On the Front Lines of AI: Training Large Language Models on New Tasks – without All the Retraining

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Massachusetts Institute of Technology

Sometimes, machine learning models learn a new task without seeming to have learned – or been trained – to do it. That’s the findings of researchers at MIT, Stanford and Google Research, who report on a curious phenomenon called “in-context learning,” “in which a large language model learns to accomplish a task after seeing only a few examples — despite the fact that it wasn’t trained for that task,” according to a blog post released today by MIT.

Unraveling this mystery, and then replicating the technique, could result in AI practitioners minimizing the lengthy and expensive process of gathering data and updating parameters involved in retraining models to perform new tasks.

“The researchers’ theoretical results show that these massive neural network models are capable of containing smaller, simpler linear models buried inside them,” MIT reported. “The large model could then implement a simple learning algorithm to train this smaller, linear model to complete a new task, using only information already contained within the larger model. Its parameters remain fixed.”

“Usually, if you want to fine-tune these models, you need to collect domain-specific data and do some complex engineering,” said Ekin Akyürek, an MIT graduate student in computer science and lead author of a paper exploring in-context learning. “But now we can just feed it an input, five examples, and it accomplishes what we want. So in-context learning is a pretty exciting phenomenon.”

Akyürek said many in the ML research community believe large language models (LLMs) are capable of in-context learning due to how they were trained. As an example, the LLM GPT-3, the basis for the phenomenally popular Chat-GPT generative AI application from OpenAI, was training by feeding it enormous amounts of internet text. Its parameters number in the hundreds of billions. “So, when someone shows the model examples of a new task, it has likely already seen something very similar because its training dataset included text from billions of websites,” MIT reported. “It repeats patterns it has seen during training, rather than learning to perform new tasks.”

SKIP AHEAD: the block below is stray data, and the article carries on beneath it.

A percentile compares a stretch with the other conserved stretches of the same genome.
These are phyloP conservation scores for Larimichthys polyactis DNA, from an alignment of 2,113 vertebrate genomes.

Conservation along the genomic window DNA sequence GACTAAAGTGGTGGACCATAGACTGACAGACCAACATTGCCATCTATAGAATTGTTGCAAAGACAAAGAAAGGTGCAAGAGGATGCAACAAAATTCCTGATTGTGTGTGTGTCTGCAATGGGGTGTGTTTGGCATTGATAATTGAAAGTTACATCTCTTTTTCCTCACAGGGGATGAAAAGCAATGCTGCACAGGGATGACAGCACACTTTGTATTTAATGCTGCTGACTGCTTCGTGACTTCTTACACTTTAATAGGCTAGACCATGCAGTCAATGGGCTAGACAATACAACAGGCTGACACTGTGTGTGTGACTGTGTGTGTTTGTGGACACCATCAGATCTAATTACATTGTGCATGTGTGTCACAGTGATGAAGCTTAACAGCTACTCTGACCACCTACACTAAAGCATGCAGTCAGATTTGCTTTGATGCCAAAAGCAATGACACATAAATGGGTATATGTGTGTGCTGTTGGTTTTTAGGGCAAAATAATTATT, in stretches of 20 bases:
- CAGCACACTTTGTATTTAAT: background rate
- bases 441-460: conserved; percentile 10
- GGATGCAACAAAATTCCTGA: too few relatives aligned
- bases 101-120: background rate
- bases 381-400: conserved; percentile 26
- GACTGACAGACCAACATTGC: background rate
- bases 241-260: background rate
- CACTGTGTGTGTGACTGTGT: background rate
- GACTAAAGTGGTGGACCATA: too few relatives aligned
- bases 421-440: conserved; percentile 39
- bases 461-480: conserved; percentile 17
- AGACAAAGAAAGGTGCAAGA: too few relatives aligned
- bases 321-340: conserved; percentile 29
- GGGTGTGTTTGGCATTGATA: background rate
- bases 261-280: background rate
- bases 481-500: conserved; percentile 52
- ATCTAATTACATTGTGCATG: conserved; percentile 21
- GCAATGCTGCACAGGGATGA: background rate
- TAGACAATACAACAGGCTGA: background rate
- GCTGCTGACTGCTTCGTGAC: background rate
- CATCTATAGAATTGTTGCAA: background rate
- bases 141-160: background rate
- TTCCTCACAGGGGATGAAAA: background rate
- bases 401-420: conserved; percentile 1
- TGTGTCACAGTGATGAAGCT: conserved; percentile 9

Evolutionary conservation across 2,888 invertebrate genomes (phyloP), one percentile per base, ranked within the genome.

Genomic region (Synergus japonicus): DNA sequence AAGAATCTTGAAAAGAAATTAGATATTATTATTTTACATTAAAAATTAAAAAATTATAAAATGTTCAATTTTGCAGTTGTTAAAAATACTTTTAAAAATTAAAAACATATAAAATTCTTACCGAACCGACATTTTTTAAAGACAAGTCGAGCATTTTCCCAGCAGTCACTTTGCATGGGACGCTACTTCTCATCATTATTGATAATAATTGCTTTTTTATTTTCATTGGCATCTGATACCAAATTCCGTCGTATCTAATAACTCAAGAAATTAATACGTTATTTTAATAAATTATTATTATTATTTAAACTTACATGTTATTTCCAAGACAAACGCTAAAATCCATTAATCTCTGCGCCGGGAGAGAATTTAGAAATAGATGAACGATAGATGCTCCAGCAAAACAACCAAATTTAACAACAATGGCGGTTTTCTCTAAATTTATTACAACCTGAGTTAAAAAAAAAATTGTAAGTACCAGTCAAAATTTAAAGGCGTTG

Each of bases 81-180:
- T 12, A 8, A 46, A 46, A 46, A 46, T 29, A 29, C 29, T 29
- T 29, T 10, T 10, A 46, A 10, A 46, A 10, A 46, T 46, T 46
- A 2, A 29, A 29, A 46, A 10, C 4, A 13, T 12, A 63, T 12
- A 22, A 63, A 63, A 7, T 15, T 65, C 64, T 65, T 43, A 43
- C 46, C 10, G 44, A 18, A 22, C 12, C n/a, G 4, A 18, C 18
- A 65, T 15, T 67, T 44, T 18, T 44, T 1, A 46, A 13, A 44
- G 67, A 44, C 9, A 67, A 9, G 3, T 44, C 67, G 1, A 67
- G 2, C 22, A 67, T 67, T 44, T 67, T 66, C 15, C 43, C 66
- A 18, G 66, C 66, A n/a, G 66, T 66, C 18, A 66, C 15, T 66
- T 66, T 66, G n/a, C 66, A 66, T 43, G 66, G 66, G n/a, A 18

However, Akyürek hypothesized that in-context learning isn’t simply matching patterns seen previously, but that the models are truly learning to do new tasks.

He and his research colleagues experimented “by giving these models prompts using synthetic data, which they could not have seen anywhere before, and found that the models could still learn from just a few examples,” according to MIT. “Akyürek and his colleagues thought that perhaps these neural network models have smaller machine-learning models inside them that the models can train to complete a new task.”

“That could explain almost all of the learning phenomena that we have seen with these large models,” he said.

The upshot: Akyürek and his colleagues said in-context learning may occur by adding only a few layers to the neural network. “There are still many technical details to work out before that would be possible, Akyürek cautions, but it could help engineers create models that can complete new tasks without the need for retraining with new data,” MIT said.

Akyürek was joined on the paper by Dale Schuurmans, Google Brain research scientist and professor of computing science at the University of Alberta; by senior authors Jacob Andreas, the X Consortium assistant professor in the MIT Department of Electrical Engineering and Computer Science and a member of the MIT Computer Science and AI Laboratory (CSAIL); Tengyu Ma, an assistant professor of computer science and statistics at Stanford; and Danny Zhou, principal scientist and research director at Google Brain.

source: Adam Zewe, MIT News Office


  1. I don’t think calling this “learning” is correct. Learning changes parameters. With fixed parameters, this is called inferencing. What it shows in this phenomenon is that the LLM has already learnt that new tasks without being realised by the developers. Similar patterns have been learnt and that’s why it can predict correct sentiment with just few examples.